Gamma radiation is a factor during the first two weeks after a nuclear event.  Gamma radiation is directional and will not ‘corner’ well.  The 90-degree turn between the vertical and horizontal run will attenuate 90% of the gamma radiation and the horizontal run will reduce the remaining radiation to a small fraction. Large diameter entrances are very comfortable and convenient, but they require long runs and are not practical in the attenuation of initial radiation.

Initial radiation is more penetrating than gamma radiation.  It is a factor during the first minutes of the explosion, and affects all the area within 1-½ miles of the blast. People sheltering within that area will have lethal levels of initial radiation if they do not properly shield against this effect. The vertical and horizontal runs should each be between 10 and 12 feet long, and the diameter of the entrance should not exceed 48”. Initial radiation is not significantly attenuated by 90- degree turns.  The horizontal run of the entrance, therefore, should be filled with shielding materials after the occupants have entered the shelter.  Water, rice or any other material containing large amounts of hydrogen make good shields against initial radiation.    These principles must not be compromised!  Larger diameter entrances are comfortable and convenient, but the occupants may not survive if they are within the 1-½ mile zone.



Entrances may be put into buildings such as the home, garage or outbuildings.  However, to protect against debris or fire, always place one entrance into the yard, exterior to the building.

Entrances may be placed on either the ends or the sides of the shelter.  Side entrances free the interior flat ends for furniture or bathroom use.  However, when figuring transport costs, a side entrance increases the overall width and will possibly increase the transport cost.



Lighting is provided with both an AC and DC wiring system.   Miniature 12-volt lights are are placed every 8 feet along a ceiling unistrut.  These lights use a standard bayonet base and may be replaced from stock found at Radio Shack.  These lights are protected against blast by their installation on a sturdy wire, which hangs a couple of inches below the unistrut.  During a disaster, we plan to keep one (and only one) of these miniature lights turned on at all times.  As a note, LED lights may be used to replace the standard lights in the shelter.  They are, however, expensive and may be vulnerable to the EMP effect.  LEDs should be stored in a Faraday cage until after all threat of an EMP has passed.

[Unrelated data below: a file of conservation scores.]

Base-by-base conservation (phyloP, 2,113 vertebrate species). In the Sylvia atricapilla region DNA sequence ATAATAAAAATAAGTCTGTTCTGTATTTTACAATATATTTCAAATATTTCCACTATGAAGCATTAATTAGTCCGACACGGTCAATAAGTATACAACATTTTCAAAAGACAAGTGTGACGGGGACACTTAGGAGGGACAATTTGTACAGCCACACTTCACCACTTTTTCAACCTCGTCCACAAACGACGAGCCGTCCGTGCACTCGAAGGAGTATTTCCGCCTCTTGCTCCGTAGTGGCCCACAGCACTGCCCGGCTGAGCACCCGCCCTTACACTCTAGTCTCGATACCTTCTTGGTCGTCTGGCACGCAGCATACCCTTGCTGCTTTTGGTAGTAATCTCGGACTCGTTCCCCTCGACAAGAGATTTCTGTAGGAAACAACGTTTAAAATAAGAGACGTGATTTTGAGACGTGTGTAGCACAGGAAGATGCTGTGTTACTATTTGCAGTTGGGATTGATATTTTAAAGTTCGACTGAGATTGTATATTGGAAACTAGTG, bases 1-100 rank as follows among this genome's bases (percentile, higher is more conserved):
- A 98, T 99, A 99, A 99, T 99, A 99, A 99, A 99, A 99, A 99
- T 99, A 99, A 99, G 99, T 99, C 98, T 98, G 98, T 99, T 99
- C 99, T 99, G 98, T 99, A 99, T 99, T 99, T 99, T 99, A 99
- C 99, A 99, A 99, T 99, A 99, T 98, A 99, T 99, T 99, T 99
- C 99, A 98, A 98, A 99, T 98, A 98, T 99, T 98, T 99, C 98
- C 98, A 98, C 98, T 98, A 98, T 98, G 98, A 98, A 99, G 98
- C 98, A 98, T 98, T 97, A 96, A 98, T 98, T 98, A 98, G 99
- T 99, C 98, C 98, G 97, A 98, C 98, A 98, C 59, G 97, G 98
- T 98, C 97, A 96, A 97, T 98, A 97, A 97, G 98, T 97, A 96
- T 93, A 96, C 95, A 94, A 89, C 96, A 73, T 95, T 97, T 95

During peacetime, we use the 12-volt fluorescent lighting system that comes with the shelter.  We also have access to AC receptacles that have been placed every 8 feet along the ceiling unistrut, and can uses them for plug in type lamps if we desire.


We often speak of the scenario of experiencing a large earthquake in the middle of the night, and in the middle of the winter.  At near or below zero temperatures, if unprepared, few people would survive the night.  Our shelters would withstand a huge earthquake and all associated after shocks.  We have beds, food, water, light, communications, clothing and supplies ready in our shelters at all times.   We could just go to our shelters, go to bed, and deal with the earthquake in the morning!  

Shelters with 7 to 10 feet of dirt cover, remain at a constant temperature between 45 F. and 65 F.   Our shelters installed in the mountains of Utah, in below 0 Fahrenheit weather, never go below 45-degrees Fahrenheit.  In the winter we wear lightweight jackets or sweat shirts and feel very comfortable.  As occupants enter the shelter, the temperature will rise.  Every person radiates as much heat as a 100-watt light bulb.  The steel walls of the shelter act as a heat sink, and keep the shelter from becoming too warm.  We highly recommend that NO insulation be placed on the walls or ceiling of steel shelters.  No outside source of heat is needed.  In peacetime, if fuel and power are not an issue, the shelters can be heated with an electric space heater. 




We highly recommend using a 12-volt system over the 48-volt system.  The 48-volt systems are very expensive and replete with problems.  The 12-volt chargers and inverters are reasonably priced and very dependable.  

Batteries do not come standard with our shelters.  Everyone seems to have their own electrical preferences.  All of our shelters, however, come wired for both a 12-volt DC and a 110-volt AC system.  We would be happy, however, to direct you to good sources for batteries and supporting equipment.  We have used a number of different batteries in our shelter systems.  The two we prefer are the 6-volt golf cart batteries and the 6-volt 'gel-cell' batteries. Car batteries should not be used in shelters, as they have a totally different function.

Our first preference is the 6-volt gel-cell battery.  Two of these batteries wired for 12 volts are rated at 180 amp hours or 2160-Watts hours.  We recommend having no fewer than eight of the 6-volt batteries to run your shelter. In our experience, we have found that gel-cell batteries can be charged many more times with excellent recovery than can deep-cycle lead-acid batteries.  They are two to three times more expensive, however they do not outgas and they have a much longer life expectancy.  Gel-cell batteries require a special charger.  We like the IOTA DLS 55 or DLS 75 charger.